As Covid-19 migrated from a bat body to a human body then accelerated to the global body our historical conditioned tendencies predictably came to the foreground as our fatigued, out of date metaphors of war. “We’re in a war;” “This is combat;” “The War Room;” “We will destroy the enemy;” “We’re in a battle for our lives;” “We need to be on the attack.” This is a narrative of fear, the threat of the other, and our inability to deal with uncertainty, that masks the opening that this pandemic offers. As shamans, curanderos, alternative medicine communities have voiced for millenniums: it’s not a disease, it’s a healing crisis.
From this optic we could say that Covid-19 is not an enemy to war with but a guide who shares a web of interlocking, interdependent, ontological, and cellular relationships with us; an intelligent, powerful life force that is not only looking for a host in which it can photocopy it’s RNA, but acts as a projection screen for our present state as a species, and the conditions we’ve created on the planet.
King Covid, as I’ve heard it called in some neighborhoods, has heralded an initiatory moment for the evolution of our species and the planet. We have the opportunity for designing a future different than the one that we’ve been blindly entering. Traditionally, initiations involve a struggle that overcomes an obstacle. It’s a surrendering of the old and an embracing the new. A romantic view perhaps but a journey that exacts sweat, blood, and a rigorous look into the mirror.
In Aikido, a Japanese martial art, and in the somatic discourse, there’s a central tenet and practice we call making the blend. This means that when we’re under some kind of threat, real or perceived, we take a moment to first center ourselves, noticing how we might be triggered and out of balance, and then we blend with, join with, the incoming energy. In Aikido it’s using the energy of the attacker to neutralize their aggression, instead of neutralizing the person (read: go to war), bringing the confrontation into a harmonious reconciliation, instead of a zero sum game of winners and losers.
In the social context we can blend by embodying an open hearted curiosity and authenticating the other’s reality; to see their point of view. We may not agree with them, we may even be repulsed by them; but by opening ourselves and acknowledging the conditions that shaped their reality we also open the possibility of a future different than harm, cruelty, poisoning our water and air, dropping bombs. Some might call this compassionate wisdom.
What I’m suggesting is that using the metaphors of war in this pandemic is also infectious. Stories infect our nervous system; narratives infect our spirits. The metaphorical virus of violence may be what brought us here in the first place. When we take the shape of aggression and violence we are predisposed to fear, anxiety, and panic. To make the blend doesn’t mean we don’t heal and cure and find a solution for ourselves; it doesn’t mean we capitulate or give up our position; it doesn’t mean we can’t fight for what we care about. It means we recognize our interconnectedness with life and choose a path that is an affirmation of life. We’re able to see past our deeply conditioned strategies for survival, to see beyond our lifetime and into the future of our children and grandchildren.
Try it for a moment: Take the shape of fighting, of destroying the opponent. Fists clenched to hit; jaw set to protect; crouch and round the shoulders
To be less of a target, narrow the eyes, head forward of the chest; the breath is high and short. Now take shape of making the blend, of listening to the life energy that flows through all of us. You’re upright in harmony with the downward pull of gravity; your hands are alive and relaxed for the optimum choice of action; your eyes are relaxed, you have a panoramic vision; your legs and feet are connecting you to ground; your breath is low and rhythmic.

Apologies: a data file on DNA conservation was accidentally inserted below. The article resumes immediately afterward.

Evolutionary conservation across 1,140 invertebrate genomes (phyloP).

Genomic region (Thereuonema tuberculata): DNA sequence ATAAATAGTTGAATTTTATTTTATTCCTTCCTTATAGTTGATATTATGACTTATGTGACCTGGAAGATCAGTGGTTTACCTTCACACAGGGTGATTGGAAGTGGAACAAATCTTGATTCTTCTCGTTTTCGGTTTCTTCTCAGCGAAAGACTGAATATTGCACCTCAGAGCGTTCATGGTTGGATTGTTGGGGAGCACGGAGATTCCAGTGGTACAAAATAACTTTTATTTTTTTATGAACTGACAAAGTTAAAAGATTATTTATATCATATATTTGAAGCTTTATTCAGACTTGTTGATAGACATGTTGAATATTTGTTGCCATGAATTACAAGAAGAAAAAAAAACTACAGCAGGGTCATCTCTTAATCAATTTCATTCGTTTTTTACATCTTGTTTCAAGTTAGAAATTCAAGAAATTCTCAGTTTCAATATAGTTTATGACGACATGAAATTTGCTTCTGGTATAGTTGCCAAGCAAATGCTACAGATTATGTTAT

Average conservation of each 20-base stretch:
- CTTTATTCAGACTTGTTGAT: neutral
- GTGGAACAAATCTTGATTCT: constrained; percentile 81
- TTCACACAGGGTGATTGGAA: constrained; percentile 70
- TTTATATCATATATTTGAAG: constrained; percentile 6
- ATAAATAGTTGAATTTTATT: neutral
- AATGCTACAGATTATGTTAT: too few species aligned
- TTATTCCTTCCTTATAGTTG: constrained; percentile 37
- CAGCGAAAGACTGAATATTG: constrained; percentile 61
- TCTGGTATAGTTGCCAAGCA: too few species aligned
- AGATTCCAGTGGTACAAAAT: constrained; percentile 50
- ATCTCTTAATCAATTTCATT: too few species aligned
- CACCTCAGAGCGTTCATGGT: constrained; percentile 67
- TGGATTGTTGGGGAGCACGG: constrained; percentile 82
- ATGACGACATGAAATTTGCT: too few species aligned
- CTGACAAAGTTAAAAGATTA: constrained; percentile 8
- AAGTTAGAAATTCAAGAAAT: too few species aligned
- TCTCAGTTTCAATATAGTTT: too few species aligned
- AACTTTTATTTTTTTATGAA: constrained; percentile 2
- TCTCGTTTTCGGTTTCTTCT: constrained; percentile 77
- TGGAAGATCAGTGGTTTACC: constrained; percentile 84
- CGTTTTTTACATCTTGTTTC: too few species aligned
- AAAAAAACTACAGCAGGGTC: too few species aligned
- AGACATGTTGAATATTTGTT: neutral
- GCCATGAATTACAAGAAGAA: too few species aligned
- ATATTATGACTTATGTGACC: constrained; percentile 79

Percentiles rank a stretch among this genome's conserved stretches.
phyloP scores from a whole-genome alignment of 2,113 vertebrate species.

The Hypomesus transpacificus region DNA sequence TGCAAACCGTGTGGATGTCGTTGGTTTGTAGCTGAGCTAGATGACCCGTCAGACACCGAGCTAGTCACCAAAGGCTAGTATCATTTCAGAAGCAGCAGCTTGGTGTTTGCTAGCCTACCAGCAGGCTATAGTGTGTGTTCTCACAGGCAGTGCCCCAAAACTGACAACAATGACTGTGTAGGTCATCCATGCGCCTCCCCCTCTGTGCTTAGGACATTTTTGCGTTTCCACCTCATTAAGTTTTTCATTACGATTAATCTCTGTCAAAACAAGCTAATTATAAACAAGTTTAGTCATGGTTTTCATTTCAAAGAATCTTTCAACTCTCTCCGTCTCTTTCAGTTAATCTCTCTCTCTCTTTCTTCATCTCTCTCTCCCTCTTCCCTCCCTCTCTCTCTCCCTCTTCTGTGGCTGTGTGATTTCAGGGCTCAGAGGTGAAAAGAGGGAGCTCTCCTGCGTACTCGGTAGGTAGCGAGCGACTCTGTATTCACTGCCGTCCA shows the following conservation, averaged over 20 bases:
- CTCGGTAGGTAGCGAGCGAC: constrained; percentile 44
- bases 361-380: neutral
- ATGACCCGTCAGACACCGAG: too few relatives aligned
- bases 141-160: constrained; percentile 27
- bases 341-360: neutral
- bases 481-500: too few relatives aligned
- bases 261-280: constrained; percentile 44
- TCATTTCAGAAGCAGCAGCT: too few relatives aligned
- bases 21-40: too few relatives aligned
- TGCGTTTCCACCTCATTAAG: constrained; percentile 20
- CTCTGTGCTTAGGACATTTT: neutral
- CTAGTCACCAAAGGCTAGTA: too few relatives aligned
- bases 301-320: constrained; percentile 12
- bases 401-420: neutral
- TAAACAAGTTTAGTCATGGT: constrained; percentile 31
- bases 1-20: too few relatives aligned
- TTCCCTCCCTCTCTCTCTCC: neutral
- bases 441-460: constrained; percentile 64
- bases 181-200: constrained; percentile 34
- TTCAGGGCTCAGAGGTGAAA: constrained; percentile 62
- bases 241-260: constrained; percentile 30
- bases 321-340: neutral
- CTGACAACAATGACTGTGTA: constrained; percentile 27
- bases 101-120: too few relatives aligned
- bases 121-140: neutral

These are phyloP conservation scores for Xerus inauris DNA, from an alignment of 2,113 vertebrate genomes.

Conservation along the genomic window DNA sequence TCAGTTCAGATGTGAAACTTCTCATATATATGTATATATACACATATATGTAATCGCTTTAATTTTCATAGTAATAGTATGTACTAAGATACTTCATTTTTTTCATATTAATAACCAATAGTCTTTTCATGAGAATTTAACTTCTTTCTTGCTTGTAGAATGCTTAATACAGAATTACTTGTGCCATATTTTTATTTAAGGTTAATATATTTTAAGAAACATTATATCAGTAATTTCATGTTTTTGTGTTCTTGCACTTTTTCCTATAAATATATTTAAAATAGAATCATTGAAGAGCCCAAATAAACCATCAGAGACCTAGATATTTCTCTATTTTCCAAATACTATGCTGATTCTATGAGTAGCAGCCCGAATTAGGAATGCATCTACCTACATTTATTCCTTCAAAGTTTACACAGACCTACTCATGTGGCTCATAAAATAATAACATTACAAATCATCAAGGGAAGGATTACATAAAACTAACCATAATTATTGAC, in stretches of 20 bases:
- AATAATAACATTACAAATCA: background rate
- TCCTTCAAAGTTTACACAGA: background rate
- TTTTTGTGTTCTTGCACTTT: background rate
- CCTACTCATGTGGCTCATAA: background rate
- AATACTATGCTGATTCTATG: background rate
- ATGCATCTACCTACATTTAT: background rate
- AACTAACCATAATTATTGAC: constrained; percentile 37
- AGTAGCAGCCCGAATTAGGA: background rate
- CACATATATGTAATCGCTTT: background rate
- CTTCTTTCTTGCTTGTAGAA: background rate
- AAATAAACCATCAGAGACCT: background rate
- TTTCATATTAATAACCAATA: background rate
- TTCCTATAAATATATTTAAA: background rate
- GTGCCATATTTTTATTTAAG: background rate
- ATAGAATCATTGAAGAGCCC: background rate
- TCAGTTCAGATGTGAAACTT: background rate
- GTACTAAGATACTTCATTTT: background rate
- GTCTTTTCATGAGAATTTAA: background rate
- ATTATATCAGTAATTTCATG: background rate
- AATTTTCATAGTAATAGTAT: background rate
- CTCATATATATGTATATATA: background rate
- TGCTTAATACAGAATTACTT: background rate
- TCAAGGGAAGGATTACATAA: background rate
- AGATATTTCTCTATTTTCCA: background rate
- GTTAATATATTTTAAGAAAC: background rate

This is something we can practice. It’s a choice we can make.
Making a blend with King Corona at a molecular, cellular, interpersonal, social, and ecological level is asking us to see our co-dependence with it; that we reflect on how we are projecting our profound panic on this virulent form of life, and how we have invited it in. Richard Preston, a scientific writer of fiction, non-fiction, and screenplays who has studied viruses and epidemics for decades, traces how viruses often emerge from the degradation of ecosystems, particularly savannas and tropical rainforests. He explains how viruses in a damaged ecosystem tend to mutate and adapt quickly, that “viruses leaving a non-human host crashes into a human host like rats leaving a ship”. Since we are the authors of our environmental crisis can we own that perhaps we actually invited the virus into our midst; can we see that the genocide of indigenous people is a virus; that our fear is a virus? Now we are being asked straight up to examine the consumer chaos of late-stage capitalism, the economic hardship of the poor, the racial divide, the social inequity. These are questions of leadership. The mirror of King Covid reflects that our current leadership is infected with a virus of aggression and fear: brittle, self-serving, contracted.
From the perspective of the blend, the metaphors and narratives of war are limiting, if not harmful. If we choose to look from the bigger picture, then we must blend with what King Covid is guiding us to. But don’t get me wrong: Blending also means giving our heartfelt gratitude and help to the first responders and healthcare workers; extending our compassion and help to those who are ill, to those that have lost loved ones; to assist those who are under severe economic hardships; to respecting social distancing, washing our hands, and use sheltering as a civic duty as well as an extended moment of spiritual refuge.
Let’s make the blend and not war.
Take It Easy, But Take It